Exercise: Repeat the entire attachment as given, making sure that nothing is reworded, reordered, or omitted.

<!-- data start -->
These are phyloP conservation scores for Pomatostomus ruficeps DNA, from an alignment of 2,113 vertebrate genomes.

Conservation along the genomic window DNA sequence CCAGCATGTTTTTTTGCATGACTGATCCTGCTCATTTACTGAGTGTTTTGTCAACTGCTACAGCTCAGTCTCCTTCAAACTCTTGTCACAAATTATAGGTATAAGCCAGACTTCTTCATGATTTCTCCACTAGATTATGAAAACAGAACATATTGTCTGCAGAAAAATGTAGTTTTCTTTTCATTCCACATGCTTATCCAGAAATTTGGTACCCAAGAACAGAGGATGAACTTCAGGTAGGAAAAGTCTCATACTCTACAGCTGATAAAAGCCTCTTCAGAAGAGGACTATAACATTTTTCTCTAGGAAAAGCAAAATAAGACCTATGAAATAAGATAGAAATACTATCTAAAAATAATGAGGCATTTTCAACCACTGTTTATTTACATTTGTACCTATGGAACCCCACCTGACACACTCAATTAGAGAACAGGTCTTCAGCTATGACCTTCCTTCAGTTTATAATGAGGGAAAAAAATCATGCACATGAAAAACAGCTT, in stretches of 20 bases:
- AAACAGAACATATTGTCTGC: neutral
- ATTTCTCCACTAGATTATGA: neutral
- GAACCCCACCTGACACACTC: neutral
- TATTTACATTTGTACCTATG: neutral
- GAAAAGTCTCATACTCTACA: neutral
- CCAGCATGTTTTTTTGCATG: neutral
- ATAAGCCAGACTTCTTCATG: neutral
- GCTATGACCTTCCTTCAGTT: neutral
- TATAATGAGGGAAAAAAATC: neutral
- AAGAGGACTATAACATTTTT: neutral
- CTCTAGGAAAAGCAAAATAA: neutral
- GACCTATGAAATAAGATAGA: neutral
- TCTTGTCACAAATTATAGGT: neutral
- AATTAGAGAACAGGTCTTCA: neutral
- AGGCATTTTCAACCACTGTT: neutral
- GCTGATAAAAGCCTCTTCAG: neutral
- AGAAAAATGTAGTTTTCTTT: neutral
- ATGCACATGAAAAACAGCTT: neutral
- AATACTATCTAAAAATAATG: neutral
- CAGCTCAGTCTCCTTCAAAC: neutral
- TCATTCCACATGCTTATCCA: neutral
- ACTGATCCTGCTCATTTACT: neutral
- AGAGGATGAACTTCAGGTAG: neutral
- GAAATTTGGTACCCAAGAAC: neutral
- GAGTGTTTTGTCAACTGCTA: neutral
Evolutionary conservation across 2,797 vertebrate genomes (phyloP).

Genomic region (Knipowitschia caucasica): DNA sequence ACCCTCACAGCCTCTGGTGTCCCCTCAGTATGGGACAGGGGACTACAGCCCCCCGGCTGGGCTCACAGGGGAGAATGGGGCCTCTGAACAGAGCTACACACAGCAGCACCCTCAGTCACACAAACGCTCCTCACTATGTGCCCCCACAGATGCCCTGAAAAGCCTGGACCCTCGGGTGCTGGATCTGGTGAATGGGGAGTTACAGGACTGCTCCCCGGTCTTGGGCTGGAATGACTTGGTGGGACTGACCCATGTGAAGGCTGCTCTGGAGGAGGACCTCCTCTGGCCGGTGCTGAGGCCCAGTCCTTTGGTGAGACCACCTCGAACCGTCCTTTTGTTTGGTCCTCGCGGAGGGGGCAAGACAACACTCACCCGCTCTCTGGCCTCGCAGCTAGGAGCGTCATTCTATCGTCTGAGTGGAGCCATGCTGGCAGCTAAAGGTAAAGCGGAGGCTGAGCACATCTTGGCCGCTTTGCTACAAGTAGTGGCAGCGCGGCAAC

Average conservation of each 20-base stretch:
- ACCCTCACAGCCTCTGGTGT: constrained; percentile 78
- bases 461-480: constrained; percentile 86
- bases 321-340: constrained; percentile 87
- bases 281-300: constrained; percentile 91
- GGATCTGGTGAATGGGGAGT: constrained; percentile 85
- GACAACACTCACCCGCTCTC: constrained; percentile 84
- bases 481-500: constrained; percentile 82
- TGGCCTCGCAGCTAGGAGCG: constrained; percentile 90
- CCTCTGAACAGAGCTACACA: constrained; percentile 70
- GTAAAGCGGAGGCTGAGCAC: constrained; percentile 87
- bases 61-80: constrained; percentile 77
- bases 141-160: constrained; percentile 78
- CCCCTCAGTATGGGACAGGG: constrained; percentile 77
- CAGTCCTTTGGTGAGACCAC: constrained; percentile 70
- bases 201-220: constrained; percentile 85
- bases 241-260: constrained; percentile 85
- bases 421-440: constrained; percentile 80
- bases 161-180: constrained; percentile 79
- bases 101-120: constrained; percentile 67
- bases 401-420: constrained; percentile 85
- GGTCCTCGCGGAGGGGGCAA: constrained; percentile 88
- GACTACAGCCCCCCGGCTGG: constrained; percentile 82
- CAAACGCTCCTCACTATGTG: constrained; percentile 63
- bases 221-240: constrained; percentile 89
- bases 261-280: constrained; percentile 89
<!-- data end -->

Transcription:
These are phyloP conservation scores for Pomatostomus ruficeps DNA, from an alignment of 2,113 vertebrate genomes.

Conservation along the genomic window DNA sequence CCAGCATGTTTTTTTGCATGACTGATCCTGCTCATTTACTGAGTGTTTTGTCAACTGCTACAGCTCAGTCTCCTTCAAACTCTTGTCACAAATTATAGGTATAAGCCAGACTTCTTCATGATTTCTCCACTAGATTATGAAAACAGAACATATTGTCTGCAGAAAAATGTAGTTTTCTTTTCATTCCACATGCTTATCCAGAAATTTGGTACCCAAGAACAGAGGATGAACTTCAGGTAGGAAAAGTCTCATACTCTACAGCTGATAAAAGCCTCTTCAGAAGAGGACTATAACATTTTTCTCTAGGAAAAGCAAAATAAGACCTATGAAATAAGATAGAAATACTATCTAAAAATAATGAGGCATTTTCAACCACTGTTTATTTACATTTGTACCTATGGAACCCCACCTGACACACTCAATTAGAGAACAGGTCTTCAGCTATGACCTTCCTTCAGTTTATAATGAGGGAAAAAAATCATGCACATGAAAAACAGCTT, in stretches of 20 bases:
- AAACAGAACATATTGTCTGC: neutral
- ATTTCTCCACTAGATTATGA: neutral
- GAACCCCACCTGACACACTC: neutral
- TATTTACATTTGTACCTATG: neutral
- GAAAAGTCTCATACTCTACA: neutral
- CCAGCATGTTTTTTTGCATG: neutral
- ATAAGCCAGACTTCTTCATG: neutral
- GCTATGACCTTCCTTCAGTT: neutral
- TATAATGAGGGAAAAAAATC: neutral
- AAGAGGACTATAACATTTTT: neutral
- CTCTAGGAAAAGCAAAATAA: neutral
- GACCTATGAAATAAGATAGA: neutral
- TCTTGTCACAAATTATAGGT: neutral
- AATTAGAGAACAGGTCTTCA: neutral
- AGGCATTTTCAACCACTGTT: neutral
- GCTGATAAAAGCCTCTTCAG: neutral
- AGAAAAATGTAGTTTTCTTT: neutral
- ATGCACATGAAAAACAGCTT: neutral
- AATACTATCTAAAAATAATG: neutral
- CAGCTCAGTCTCCTTCAAAC: neutral
- TCATTCCACATGCTTATCCA: neutral
- ACTGATCCTGCTCATTTACT: neutral
- AGAGGATGAACTTCAGGTAG: neutral
- GAAATTTGGTACCCAAGAAC: neutral
- GAGTGTTTTGTCAACTGCTA: neutral
Evolutionary conservation across 2,797 vertebrate genomes (phyloP).

Genomic region (Knipowitschia caucasica): DNA sequence ACCCTCACAGCCTCTGGTGTCCCCTCAGTATGGGACAGGGGACTACAGCCCCCCGGCTGGGCTCACAGGGGAGAATGGGGCCTCTGAACAGAGCTACACACAGCAGCACCCTCAGTCACACAAACGCTCCTCACTATGTGCCCCCACAGATGCCCTGAAAAGCCTGGACCCTCGGGTGCTGGATCTGGTGAATGGGGAGTTACAGGACTGCTCCCCGGTCTTGGGCTGGAATGACTTGGTGGGACTGACCCATGTGAAGGCTGCTCTGGAGGAGGACCTCCTCTGGCCGGTGCTGAGGCCCAGTCCTTTGGTGAGACCACCTCGAACCGTCCTTTTGTTTGGTCCTCGCGGAGGGGGCAAGACAACACTCACCCGCTCTCTGGCCTCGCAGCTAGGAGCGTCATTCTATCGTCTGAGTGGAGCCATGCTGGCAGCTAAAGGTAAAGCGGAGGCTGAGCACATCTTGGCCGCTTTGCTACAAGTAGTGGCAGCGCGGCAAC

Average conservation of each 20-base stretch:
- ACCCTCACAGCCTCTGGTGT: constrained; percentile 78
- bases 461-480: constrained; percentile 86
- bases 321-340: constrained; percentile 87
- bases 281-300: constrained; percentile 91
- GGATCTGGTGAATGGGGAGT: constrained; percentile 85
- GACAACACTCACCCGCTCTC: constrained; percentile 84
- bases 481-500: constrained; percentile 82
- TGGCCTCGCAGCTAGGAGCG: constrained; percentile 90
- CCTCTGAACAGAGCTACACA: constrained; percentile 70
- GTAAAGCGGAGGCTGAGCAC: constrained; percentile 87
- bases 61-80: constrained; percentile 77
- bases 141-160: constrained; percentile 78
- CCCCTCAGTATGGGACAGGG: constrained; percentile 77
- CAGTCCTTTGGTGAGACCAC: constrained; percentile 70
- bases 201-220: constrained; percentile 85
- bases 241-260: constrained; percentile 85
- bases 421-440: constrained; percentile 80
- bases 161-180: constrained; percentile 79
- bases 101-120: constrained; percentile 67
- bases 401-420: constrained; percentile 85
- GGTCCTCGCGGAGGGGGCAA: constrained; percentile 88
- GACTACAGCCCCCCGGCTGG: constrained; percentile 82
- CAAACGCTCCTCACTATGTG: constrained; percentile 63
- bases 221-240: constrained; percentile 89
- bases 261-280: constrained; percentile 89